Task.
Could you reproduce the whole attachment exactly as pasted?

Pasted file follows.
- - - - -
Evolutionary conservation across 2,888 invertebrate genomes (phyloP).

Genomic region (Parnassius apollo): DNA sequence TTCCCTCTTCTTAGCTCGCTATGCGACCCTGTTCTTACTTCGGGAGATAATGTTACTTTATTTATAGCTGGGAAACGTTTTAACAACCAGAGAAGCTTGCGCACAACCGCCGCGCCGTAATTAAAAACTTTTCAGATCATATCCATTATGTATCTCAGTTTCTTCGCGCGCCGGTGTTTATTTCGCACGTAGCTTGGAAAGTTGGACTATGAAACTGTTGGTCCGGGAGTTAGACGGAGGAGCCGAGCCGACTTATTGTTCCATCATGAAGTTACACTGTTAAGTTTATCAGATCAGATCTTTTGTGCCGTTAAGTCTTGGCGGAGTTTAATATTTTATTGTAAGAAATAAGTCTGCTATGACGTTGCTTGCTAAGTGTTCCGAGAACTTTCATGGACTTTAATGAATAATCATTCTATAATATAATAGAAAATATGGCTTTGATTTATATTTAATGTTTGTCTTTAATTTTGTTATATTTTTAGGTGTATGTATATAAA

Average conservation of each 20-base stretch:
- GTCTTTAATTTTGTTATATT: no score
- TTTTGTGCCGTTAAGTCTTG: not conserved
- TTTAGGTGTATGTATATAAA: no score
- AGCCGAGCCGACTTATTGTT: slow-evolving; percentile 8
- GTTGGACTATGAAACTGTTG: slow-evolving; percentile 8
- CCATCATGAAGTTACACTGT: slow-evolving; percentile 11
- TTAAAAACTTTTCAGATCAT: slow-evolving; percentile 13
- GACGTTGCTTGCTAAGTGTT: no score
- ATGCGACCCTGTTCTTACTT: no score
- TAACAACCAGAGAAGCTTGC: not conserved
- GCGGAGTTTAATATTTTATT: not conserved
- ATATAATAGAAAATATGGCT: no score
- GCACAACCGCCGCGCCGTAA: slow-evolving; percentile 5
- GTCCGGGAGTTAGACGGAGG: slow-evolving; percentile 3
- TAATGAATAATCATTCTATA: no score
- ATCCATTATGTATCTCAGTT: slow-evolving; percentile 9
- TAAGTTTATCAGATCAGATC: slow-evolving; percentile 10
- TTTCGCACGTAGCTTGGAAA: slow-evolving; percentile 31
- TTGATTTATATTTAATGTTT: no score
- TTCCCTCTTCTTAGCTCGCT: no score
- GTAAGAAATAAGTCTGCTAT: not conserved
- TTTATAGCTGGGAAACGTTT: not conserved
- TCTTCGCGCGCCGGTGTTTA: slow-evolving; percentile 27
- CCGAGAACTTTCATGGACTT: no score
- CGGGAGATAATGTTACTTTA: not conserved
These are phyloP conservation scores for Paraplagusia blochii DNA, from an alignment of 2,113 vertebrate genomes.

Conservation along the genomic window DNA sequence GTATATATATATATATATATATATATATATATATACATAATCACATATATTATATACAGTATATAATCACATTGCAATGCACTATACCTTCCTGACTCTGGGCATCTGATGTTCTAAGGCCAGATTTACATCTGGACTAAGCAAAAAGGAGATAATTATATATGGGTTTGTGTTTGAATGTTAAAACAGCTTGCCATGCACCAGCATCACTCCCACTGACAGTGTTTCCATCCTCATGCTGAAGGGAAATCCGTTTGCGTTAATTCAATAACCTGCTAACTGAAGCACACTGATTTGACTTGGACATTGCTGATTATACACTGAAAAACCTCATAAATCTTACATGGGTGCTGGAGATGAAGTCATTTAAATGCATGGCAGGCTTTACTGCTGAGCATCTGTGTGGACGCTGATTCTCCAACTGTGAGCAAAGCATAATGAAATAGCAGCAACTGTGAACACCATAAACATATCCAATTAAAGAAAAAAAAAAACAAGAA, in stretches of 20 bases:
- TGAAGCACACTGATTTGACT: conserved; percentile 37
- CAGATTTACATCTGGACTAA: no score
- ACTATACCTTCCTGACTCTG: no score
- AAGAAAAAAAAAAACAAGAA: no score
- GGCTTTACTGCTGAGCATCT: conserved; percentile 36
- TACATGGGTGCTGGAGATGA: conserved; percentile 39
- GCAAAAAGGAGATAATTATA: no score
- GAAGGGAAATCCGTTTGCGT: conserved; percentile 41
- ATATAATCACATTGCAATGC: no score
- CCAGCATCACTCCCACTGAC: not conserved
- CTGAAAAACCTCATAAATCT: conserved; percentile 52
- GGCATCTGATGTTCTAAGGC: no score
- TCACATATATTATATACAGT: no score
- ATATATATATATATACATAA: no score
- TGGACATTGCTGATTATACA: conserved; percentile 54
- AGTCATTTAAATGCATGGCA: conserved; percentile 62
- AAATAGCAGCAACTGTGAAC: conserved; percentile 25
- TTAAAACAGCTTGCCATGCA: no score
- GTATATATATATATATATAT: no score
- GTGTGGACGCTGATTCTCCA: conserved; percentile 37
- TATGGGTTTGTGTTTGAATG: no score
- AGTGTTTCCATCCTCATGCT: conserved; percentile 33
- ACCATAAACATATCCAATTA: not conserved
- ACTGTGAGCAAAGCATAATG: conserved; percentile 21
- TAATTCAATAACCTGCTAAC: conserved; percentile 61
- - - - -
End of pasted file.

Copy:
Evolutionary conservation across 2,888 invertebrate genomes (phyloP).

Genomic region (Parnassius apollo): DNA sequence TTCCCTCTTCTTAGCTCGCTATGCGACCCTGTTCTTACTTCGGGAGATAATGTTACTTTATTTATAGCTGGGAAACGTTTTAACAACCAGAGAAGCTTGCGCACAACCGCCGCGCCGTAATTAAAAACTTTTCAGATCATATCCATTATGTATCTCAGTTTCTTCGCGCGCCGGTGTTTATTTCGCACGTAGCTTGGAAAGTTGGACTATGAAACTGTTGGTCCGGGAGTTAGACGGAGGAGCCGAGCCGACTTATTGTTCCATCATGAAGTTACACTGTTAAGTTTATCAGATCAGATCTTTTGTGCCGTTAAGTCTTGGCGGAGTTTAATATTTTATTGTAAGAAATAAGTCTGCTATGACGTTGCTTGCTAAGTGTTCCGAGAACTTTCATGGACTTTAATGAATAATCATTCTATAATATAATAGAAAATATGGCTTTGATTTATATTTAATGTTTGTCTTTAATTTTGTTATATTTTTAGGTGTATGTATATAAA

Average conservation of each 20-base stretch:
- GTCTTTAATTTTGTTATATT: no score
- TTTTGTGCCGTTAAGTCTTG: not conserved
- TTTAGGTGTATGTATATAAA: no score
- AGCCGAGCCGACTTATTGTT: slow-evolving; percentile 8
- GTTGGACTATGAAACTGTTG: slow-evolving; percentile 8
- CCATCATGAAGTTACACTGT: slow-evolving; percentile 11
- TTAAAAACTTTTCAGATCAT: slow-evolving; percentile 13
- GACGTTGCTTGCTAAGTGTT: no score
- ATGCGACCCTGTTCTTACTT: no score
- TAACAACCAGAGAAGCTTGC: not conserved
- GCGGAGTTTAATATTTTATT: not conserved
- ATATAATAGAAAATATGGCT: no score
- GCACAACCGCCGCGCCGTAA: slow-evolving; percentile 5
- GTCCGGGAGTTAGACGGAGG: slow-evolving; percentile 3
- TAATGAATAATCATTCTATA: no score
- ATCCATTATGTATCTCAGTT: slow-evolving; percentile 9
- TAAGTTTATCAGATCAGATC: slow-evolving; percentile 10
- TTTCGCACGTAGCTTGGAAA: slow-evolving; percentile 31
- TTGATTTATATTTAATGTTT: no score
- TTCCCTCTTCTTAGCTCGCT: no score
- GTAAGAAATAAGTCTGCTAT: not conserved
- TTTATAGCTGGGAAACGTTT: not conserved
- TCTTCGCGCGCCGGTGTTTA: slow-evolving; percentile 27
- CCGAGAACTTTCATGGACTT: no score
- CGGGAGATAATGTTACTTTA: not conserved
These are phyloP conservation scores for Paraplagusia blochii DNA, from an alignment of 2,113 vertebrate genomes.

Conservation along the genomic window DNA sequence GTATATATATATATATATATATATATATATATATACATAATCACATATATTATATACAGTATATAATCACATTGCAATGCACTATACCTTCCTGACTCTGGGCATCTGATGTTCTAAGGCCAGATTTACATCTGGACTAAGCAAAAAGGAGATAATTATATATGGGTTTGTGTTTGAATGTTAAAACAGCTTGCCATGCACCAGCATCACTCCCACTGACAGTGTTTCCATCCTCATGCTGAAGGGAAATCCGTTTGCGTTAATTCAATAACCTGCTAACTGAAGCACACTGATTTGACTTGGACATTGCTGATTATACACTGAAAAACCTCATAAATCTTACATGGGTGCTGGAGATGAAGTCATTTAAATGCATGGCAGGCTTTACTGCTGAGCATCTGTGTGGACGCTGATTCTCCAACTGTGAGCAAAGCATAATGAAATAGCAGCAACTGTGAACACCATAAACATATCCAATTAAAGAAAAAAAAAAACAAGAA, in stretches of 20 bases:
- TGAAGCACACTGATTTGACT: conserved; percentile 37
- CAGATTTACATCTGGACTAA: no score
- ACTATACCTTCCTGACTCTG: no score
- AAGAAAAAAAAAAACAAGAA: no score
- GGCTTTACTGCTGAGCATCT: conserved; percentile 36
- TACATGGGTGCTGGAGATGA: conserved; percentile 39
- GCAAAAAGGAGATAATTATA: no score
- GAAGGGAAATCCGTTTGCGT: conserved; percentile 41
- ATATAATCACATTGCAATGC: no score
- CCAGCATCACTCCCACTGAC: not conserved
- CTGAAAAACCTCATAAATCT: conserved; percentile 52
- GGCATCTGATGTTCTAAGGC: no score
- TCACATATATTATATACAGT: no score
- ATATATATATATATACATAA: no score
- TGGACATTGCTGATTATACA: conserved; percentile 54
- AGTCATTTAAATGCATGGCA: conserved; percentile 62
- AAATAGCAGCAACTGTGAAC: conserved; percentile 25
- TTAAAACAGCTTGCCATGCA: no score
- GTATATATATATATATATAT: no score
- GTGTGGACGCTGATTCTCCA: conserved; percentile 37
- TATGGGTTTGTGTTTGAATG: no score
- AGTGTTTCCATCCTCATGCT: conserved; percentile 33
- ACCATAAACATATCCAATTA: not conserved
- ACTGTGAGCAAAGCATAATG: conserved; percentile 21
- TAATTCAATAACCTGCTAAC: conserved; percentile 61